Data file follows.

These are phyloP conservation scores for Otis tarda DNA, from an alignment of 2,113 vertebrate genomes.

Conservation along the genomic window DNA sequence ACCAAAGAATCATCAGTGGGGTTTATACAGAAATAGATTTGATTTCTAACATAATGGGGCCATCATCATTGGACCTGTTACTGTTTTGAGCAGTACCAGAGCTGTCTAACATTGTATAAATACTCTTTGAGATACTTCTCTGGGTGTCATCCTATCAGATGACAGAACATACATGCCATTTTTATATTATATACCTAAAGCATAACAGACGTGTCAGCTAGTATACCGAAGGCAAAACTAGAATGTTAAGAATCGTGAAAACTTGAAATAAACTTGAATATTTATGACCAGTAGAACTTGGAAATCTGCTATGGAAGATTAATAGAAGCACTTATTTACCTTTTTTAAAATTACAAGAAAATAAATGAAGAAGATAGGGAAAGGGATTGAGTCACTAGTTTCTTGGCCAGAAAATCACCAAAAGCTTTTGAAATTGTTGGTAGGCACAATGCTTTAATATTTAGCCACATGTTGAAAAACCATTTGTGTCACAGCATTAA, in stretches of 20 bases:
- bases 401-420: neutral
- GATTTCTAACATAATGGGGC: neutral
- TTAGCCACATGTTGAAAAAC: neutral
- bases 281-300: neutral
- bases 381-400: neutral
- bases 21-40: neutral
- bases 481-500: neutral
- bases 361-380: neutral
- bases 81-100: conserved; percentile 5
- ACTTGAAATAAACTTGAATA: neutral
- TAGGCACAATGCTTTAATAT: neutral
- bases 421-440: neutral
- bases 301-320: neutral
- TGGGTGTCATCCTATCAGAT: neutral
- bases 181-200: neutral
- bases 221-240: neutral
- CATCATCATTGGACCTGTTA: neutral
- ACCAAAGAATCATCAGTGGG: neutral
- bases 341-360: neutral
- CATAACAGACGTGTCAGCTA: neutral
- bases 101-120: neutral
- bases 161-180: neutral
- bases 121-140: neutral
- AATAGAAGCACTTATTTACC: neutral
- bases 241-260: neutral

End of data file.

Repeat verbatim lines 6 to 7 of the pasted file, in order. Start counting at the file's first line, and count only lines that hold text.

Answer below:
- bases 281-300: neutral
- bases 381-400: neutral